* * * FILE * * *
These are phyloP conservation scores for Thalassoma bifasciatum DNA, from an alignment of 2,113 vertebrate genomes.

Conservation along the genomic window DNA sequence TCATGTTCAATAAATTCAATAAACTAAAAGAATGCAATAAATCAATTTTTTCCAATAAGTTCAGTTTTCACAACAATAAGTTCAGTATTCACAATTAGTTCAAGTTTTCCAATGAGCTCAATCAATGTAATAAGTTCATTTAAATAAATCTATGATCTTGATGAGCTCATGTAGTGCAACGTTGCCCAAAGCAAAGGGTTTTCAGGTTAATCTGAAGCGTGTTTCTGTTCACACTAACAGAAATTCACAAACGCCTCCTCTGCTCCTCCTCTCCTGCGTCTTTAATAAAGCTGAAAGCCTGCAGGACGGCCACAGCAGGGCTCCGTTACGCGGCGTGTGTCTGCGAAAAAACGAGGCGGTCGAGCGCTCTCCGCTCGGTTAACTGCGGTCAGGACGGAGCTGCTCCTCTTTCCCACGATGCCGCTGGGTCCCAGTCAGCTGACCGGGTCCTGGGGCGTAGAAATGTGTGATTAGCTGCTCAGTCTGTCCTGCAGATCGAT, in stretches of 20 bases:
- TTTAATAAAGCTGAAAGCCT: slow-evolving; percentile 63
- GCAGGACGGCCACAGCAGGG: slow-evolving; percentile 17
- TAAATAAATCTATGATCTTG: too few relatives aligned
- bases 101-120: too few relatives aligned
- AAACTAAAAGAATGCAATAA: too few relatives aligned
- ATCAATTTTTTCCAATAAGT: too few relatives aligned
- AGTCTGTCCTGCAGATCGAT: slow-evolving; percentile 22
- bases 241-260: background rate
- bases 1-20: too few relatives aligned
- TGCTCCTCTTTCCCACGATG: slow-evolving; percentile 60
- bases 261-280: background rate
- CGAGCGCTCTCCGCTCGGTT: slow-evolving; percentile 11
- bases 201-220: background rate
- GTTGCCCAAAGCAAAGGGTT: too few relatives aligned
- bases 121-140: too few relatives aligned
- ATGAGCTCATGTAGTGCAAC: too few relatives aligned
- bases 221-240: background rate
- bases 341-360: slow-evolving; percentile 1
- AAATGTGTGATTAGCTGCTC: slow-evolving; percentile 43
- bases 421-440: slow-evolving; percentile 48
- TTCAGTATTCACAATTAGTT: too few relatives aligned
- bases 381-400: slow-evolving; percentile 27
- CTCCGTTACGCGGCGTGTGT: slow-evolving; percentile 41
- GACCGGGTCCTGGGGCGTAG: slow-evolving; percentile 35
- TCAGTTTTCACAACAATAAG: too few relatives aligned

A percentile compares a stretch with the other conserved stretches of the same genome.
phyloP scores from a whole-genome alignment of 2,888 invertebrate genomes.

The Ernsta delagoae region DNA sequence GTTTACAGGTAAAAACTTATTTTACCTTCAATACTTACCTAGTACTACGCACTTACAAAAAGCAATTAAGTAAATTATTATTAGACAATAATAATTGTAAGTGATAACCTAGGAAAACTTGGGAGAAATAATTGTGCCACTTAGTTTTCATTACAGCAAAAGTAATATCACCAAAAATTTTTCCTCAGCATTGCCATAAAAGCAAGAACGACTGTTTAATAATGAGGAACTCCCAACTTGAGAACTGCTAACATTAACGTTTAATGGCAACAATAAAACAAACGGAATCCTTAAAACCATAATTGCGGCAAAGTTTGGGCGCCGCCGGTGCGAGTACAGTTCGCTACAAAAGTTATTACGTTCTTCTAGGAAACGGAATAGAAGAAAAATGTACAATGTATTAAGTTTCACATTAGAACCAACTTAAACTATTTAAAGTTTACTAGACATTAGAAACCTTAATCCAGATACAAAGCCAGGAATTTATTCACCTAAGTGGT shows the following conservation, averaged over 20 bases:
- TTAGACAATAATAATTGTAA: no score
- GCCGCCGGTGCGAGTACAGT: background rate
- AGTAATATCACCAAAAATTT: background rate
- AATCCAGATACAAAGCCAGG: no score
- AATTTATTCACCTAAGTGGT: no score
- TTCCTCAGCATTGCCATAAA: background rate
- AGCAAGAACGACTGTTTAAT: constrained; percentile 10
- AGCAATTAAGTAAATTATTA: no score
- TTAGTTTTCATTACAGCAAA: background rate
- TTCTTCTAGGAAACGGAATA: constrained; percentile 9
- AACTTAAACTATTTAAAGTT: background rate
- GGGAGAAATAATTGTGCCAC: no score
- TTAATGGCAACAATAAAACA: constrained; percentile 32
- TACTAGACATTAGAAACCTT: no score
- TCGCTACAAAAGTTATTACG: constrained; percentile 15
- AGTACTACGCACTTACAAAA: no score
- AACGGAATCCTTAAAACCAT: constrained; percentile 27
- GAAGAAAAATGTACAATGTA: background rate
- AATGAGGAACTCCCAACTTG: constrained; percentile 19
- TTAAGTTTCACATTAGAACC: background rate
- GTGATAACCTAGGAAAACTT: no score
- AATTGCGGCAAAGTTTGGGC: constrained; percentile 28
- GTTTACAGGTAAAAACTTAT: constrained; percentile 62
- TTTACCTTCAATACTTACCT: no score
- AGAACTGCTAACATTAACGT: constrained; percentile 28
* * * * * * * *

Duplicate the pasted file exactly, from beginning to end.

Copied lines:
These are phyloP conservation scores for Thalassoma bifasciatum DNA, from an alignment of 2,113 vertebrate genomes.

Conservation along the genomic window DNA sequence TCATGTTCAATAAATTCAATAAACTAAAAGAATGCAATAAATCAATTTTTTCCAATAAGTTCAGTTTTCACAACAATAAGTTCAGTATTCACAATTAGTTCAAGTTTTCCAATGAGCTCAATCAATGTAATAAGTTCATTTAAATAAATCTATGATCTTGATGAGCTCATGTAGTGCAACGTTGCCCAAAGCAAAGGGTTTTCAGGTTAATCTGAAGCGTGTTTCTGTTCACACTAACAGAAATTCACAAACGCCTCCTCTGCTCCTCCTCTCCTGCGTCTTTAATAAAGCTGAAAGCCTGCAGGACGGCCACAGCAGGGCTCCGTTACGCGGCGTGTGTCTGCGAAAAAACGAGGCGGTCGAGCGCTCTCCGCTCGGTTAACTGCGGTCAGGACGGAGCTGCTCCTCTTTCCCACGATGCCGCTGGGTCCCAGTCAGCTGACCGGGTCCTGGGGCGTAGAAATGTGTGATTAGCTGCTCAGTCTGTCCTGCAGATCGAT, in stretches of 20 bases:
- TTTAATAAAGCTGAAAGCCT: slow-evolving; percentile 63
- GCAGGACGGCCACAGCAGGG: slow-evolving; percentile 17
- TAAATAAATCTATGATCTTG: too few relatives aligned
- bases 101-120: too few relatives aligned
- AAACTAAAAGAATGCAATAA: too few relatives aligned
- ATCAATTTTTTCCAATAAGT: too few relatives aligned
- AGTCTGTCCTGCAGATCGAT: slow-evolving; percentile 22
- bases 241-260: background rate
- bases 1-20: too few relatives aligned
- TGCTCCTCTTTCCCACGATG: slow-evolving; percentile 60
- bases 261-280: background rate
- CGAGCGCTCTCCGCTCGGTT: slow-evolving; percentile 11
- bases 201-220: background rate
- GTTGCCCAAAGCAAAGGGTT: too few relatives aligned
- bases 121-140: too few relatives aligned
- ATGAGCTCATGTAGTGCAAC: too few relatives aligned
- bases 221-240: background rate
- bases 341-360: slow-evolving; percentile 1
- AAATGTGTGATTAGCTGCTC: slow-evolving; percentile 43
- bases 421-440: slow-evolving; percentile 48
- TTCAGTATTCACAATTAGTT: too few relatives aligned
- bases 381-400: slow-evolving; percentile 27
- CTCCGTTACGCGGCGTGTGT: slow-evolving; percentile 41
- GACCGGGTCCTGGGGCGTAG: slow-evolving; percentile 35
- TCAGTTTTCACAACAATAAG: too few relatives aligned

A percentile compares a stretch with the other conserved stretches of the same genome.
phyloP scores from a whole-genome alignment of 2,888 invertebrate genomes.

The Ernsta delagoae region DNA sequence GTTTACAGGTAAAAACTTATTTTACCTTCAATACTTACCTAGTACTACGCACTTACAAAAAGCAATTAAGTAAATTATTATTAGACAATAATAATTGTAAGTGATAACCTAGGAAAACTTGGGAGAAATAATTGTGCCACTTAGTTTTCATTACAGCAAAAGTAATATCACCAAAAATTTTTCCTCAGCATTGCCATAAAAGCAAGAACGACTGTTTAATAATGAGGAACTCCCAACTTGAGAACTGCTAACATTAACGTTTAATGGCAACAATAAAACAAACGGAATCCTTAAAACCATAATTGCGGCAAAGTTTGGGCGCCGCCGGTGCGAGTACAGTTCGCTACAAAAGTTATTACGTTCTTCTAGGAAACGGAATAGAAGAAAAATGTACAATGTATTAAGTTTCACATTAGAACCAACTTAAACTATTTAAAGTTTACTAGACATTAGAAACCTTAATCCAGATACAAAGCCAGGAATTTATTCACCTAAGTGGT shows the following conservation, averaged over 20 bases:
- TTAGACAATAATAATTGTAA: no score
- GCCGCCGGTGCGAGTACAGT: background rate
- AGTAATATCACCAAAAATTT: background rate
- AATCCAGATACAAAGCCAGG: no score
- AATTTATTCACCTAAGTGGT: no score
- TTCCTCAGCATTGCCATAAA: background rate
- AGCAAGAACGACTGTTTAAT: constrained; percentile 10
- AGCAATTAAGTAAATTATTA: no score
- TTAGTTTTCATTACAGCAAA: background rate
- TTCTTCTAGGAAACGGAATA: constrained; percentile 9
- AACTTAAACTATTTAAAGTT: background rate
- GGGAGAAATAATTGTGCCAC: no score
- TTAATGGCAACAATAAAACA: constrained; percentile 32
- TACTAGACATTAGAAACCTT: no score
- TCGCTACAAAAGTTATTACG: constrained; percentile 15
- AGTACTACGCACTTACAAAA: no score
- AACGGAATCCTTAAAACCAT: constrained; percentile 27
- GAAGAAAAATGTACAATGTA: background rate
- AATGAGGAACTCCCAACTTG: constrained; percentile 19
- TTAAGTTTCACATTAGAACC: background rate
- GTGATAACCTAGGAAAACTT: no score
- AATTGCGGCAAAGTTTGGGC: constrained; percentile 28
- GTTTACAGGTAAAAACTTAT: constrained; percentile 62
- TTTACCTTCAATACTTACCT: no score
- AGAACTGCTAACATTAACGT: constrained; percentile 28